Weeder Geese

Geese used to be used for weeding in the Cotton Fields. Geese like certain weeds, they do not like cotton plants. From this, we know that geese can be successfully used in crop settings, to remove weeds. And from this, many people assume that geese can be used in any crop situation - which is unfortunately not true. But they can be very useful in the right setting.

Geese love grass especially, and small weed sprouts. They aren't necessarily crazy about everything that you consider to be a weed, and especially not at all stages of growth. Geese also can't tell the difference between pigweed sprouts, and lettuce sprouts. They'll eat vegetable sprouts with the same gusto with which they devour crabgrass. They'll also eat many mature vegetables and fruits, so you have to be selective about where you turn them loose.

Geese can feed up about three feet high, depending on the breed of geese. So some people build their gardens in 2 ft high raised beds, and then put a short fence around each, and then turn the geese loose to clean up in between the rows. Other people just turn them loose in the taller crops.

To use weeder geese, your garden area has to be fenced. Geese aren't escape artists, so they can use a fairly lightweight fence, and it usually does not need to be more than a few feet tall. Where we live, you have to fence your garden to keep deer out, which will also keep geese in.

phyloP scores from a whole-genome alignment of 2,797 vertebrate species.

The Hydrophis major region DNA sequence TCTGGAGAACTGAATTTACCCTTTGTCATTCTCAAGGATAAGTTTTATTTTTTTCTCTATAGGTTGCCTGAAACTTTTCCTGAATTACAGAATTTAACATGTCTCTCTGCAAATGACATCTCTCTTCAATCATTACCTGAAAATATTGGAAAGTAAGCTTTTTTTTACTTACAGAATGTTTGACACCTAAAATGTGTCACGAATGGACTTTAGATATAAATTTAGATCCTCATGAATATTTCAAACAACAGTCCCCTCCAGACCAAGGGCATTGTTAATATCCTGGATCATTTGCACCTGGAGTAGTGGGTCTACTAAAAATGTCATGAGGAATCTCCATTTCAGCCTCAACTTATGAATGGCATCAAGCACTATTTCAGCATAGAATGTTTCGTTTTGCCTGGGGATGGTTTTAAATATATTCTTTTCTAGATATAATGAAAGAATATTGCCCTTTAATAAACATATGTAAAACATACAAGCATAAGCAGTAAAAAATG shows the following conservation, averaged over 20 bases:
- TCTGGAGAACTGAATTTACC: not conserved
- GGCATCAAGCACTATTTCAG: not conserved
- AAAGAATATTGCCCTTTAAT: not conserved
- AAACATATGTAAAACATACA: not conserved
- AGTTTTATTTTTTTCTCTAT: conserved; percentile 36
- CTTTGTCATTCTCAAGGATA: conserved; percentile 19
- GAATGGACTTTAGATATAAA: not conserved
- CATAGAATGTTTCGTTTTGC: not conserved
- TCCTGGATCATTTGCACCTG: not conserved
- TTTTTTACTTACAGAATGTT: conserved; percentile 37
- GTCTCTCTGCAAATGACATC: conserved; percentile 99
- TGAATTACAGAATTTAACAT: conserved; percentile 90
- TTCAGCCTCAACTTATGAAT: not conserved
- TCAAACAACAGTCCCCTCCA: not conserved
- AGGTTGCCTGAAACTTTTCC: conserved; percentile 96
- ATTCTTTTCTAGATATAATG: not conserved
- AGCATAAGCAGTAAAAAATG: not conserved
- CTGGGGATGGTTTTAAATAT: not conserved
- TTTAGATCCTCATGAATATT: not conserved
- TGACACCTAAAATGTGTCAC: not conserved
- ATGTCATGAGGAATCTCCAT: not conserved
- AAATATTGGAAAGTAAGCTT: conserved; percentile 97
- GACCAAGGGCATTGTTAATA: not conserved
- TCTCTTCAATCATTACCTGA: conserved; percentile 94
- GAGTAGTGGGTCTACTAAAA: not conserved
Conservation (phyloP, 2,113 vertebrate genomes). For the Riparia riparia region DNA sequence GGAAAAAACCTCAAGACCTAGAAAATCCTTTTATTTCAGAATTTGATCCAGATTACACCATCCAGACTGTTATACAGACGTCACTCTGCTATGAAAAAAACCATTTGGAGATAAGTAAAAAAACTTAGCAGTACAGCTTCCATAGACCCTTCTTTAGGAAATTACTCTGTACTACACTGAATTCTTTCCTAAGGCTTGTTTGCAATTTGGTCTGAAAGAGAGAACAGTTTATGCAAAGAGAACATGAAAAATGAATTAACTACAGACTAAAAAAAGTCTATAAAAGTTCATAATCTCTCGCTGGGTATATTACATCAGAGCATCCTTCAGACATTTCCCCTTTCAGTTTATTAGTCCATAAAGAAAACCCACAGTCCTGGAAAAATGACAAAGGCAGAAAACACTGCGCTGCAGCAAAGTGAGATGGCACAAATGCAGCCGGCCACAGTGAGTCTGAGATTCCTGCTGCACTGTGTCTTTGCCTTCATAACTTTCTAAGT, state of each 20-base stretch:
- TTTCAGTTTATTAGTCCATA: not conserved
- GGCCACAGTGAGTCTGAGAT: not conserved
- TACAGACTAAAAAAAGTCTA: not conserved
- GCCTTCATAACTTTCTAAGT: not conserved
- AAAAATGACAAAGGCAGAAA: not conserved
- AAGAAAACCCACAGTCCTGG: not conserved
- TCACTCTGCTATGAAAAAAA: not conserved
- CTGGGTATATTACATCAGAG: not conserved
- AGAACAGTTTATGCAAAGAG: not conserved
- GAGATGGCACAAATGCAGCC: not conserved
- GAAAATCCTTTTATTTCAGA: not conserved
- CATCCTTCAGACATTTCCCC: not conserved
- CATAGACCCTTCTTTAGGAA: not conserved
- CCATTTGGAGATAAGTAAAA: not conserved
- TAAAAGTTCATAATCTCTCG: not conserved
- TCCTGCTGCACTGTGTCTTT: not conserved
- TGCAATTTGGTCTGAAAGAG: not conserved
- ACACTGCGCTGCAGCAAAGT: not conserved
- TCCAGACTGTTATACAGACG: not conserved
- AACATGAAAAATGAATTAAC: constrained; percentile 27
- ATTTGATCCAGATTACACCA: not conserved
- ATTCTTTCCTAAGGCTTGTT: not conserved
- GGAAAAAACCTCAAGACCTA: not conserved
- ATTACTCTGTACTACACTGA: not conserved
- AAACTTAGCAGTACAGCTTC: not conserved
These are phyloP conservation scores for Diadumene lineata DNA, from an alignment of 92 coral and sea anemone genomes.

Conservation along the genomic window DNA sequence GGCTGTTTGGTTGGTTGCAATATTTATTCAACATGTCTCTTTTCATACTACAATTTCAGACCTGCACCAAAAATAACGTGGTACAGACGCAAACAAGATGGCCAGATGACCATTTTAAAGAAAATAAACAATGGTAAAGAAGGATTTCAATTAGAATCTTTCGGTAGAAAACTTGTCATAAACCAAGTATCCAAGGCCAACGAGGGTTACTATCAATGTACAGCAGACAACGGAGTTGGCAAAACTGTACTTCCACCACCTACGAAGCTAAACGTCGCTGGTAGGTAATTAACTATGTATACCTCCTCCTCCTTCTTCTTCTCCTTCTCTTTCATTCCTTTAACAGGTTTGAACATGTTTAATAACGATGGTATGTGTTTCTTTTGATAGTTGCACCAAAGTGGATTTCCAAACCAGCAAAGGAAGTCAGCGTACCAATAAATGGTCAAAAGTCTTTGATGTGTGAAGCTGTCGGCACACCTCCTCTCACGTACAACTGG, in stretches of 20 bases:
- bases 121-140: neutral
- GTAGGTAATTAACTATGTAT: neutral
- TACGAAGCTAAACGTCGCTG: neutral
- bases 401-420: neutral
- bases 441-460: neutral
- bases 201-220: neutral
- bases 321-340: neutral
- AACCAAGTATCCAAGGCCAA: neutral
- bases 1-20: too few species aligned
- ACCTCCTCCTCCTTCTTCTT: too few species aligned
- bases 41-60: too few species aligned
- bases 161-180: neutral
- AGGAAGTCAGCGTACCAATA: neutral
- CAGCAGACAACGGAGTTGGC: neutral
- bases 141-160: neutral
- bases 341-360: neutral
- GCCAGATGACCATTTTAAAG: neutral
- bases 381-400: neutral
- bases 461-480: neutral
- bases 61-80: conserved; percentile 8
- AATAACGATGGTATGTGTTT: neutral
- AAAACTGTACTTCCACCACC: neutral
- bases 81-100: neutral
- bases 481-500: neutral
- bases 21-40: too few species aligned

Geese are good among the sunflowers and other tall crops. They may eat some lower leaves, but won't go after the stalks unless you starve them. Experts do recommend that you keep the geese hungry enough to eat the weeds, but not so hungry that they start experimenting with the plants in the garden. You do need to watch them and pay attention to their behavior - they'll kind of tell you what they need.

Ducks will also be effective weeders, and it is often a good idea to run some ducks with your geese, because the ducks will eat bugs and slugs, and the geese do not. The same rules apply though - run them in tall crops, or among crops they do not particularly care to eat.

Some experts suggest that you feed the goslings the kinds of weeds you want them to eat - that doing so makes them more effective as they can develop a taste for weeds they otherwise would not eat. That is only possible if you have those weeds available when you have goslings!

Production Toulouse (almost no dewlap), Chinese, Embden, and Cotton Patch Geese are all excellent weeder geese.


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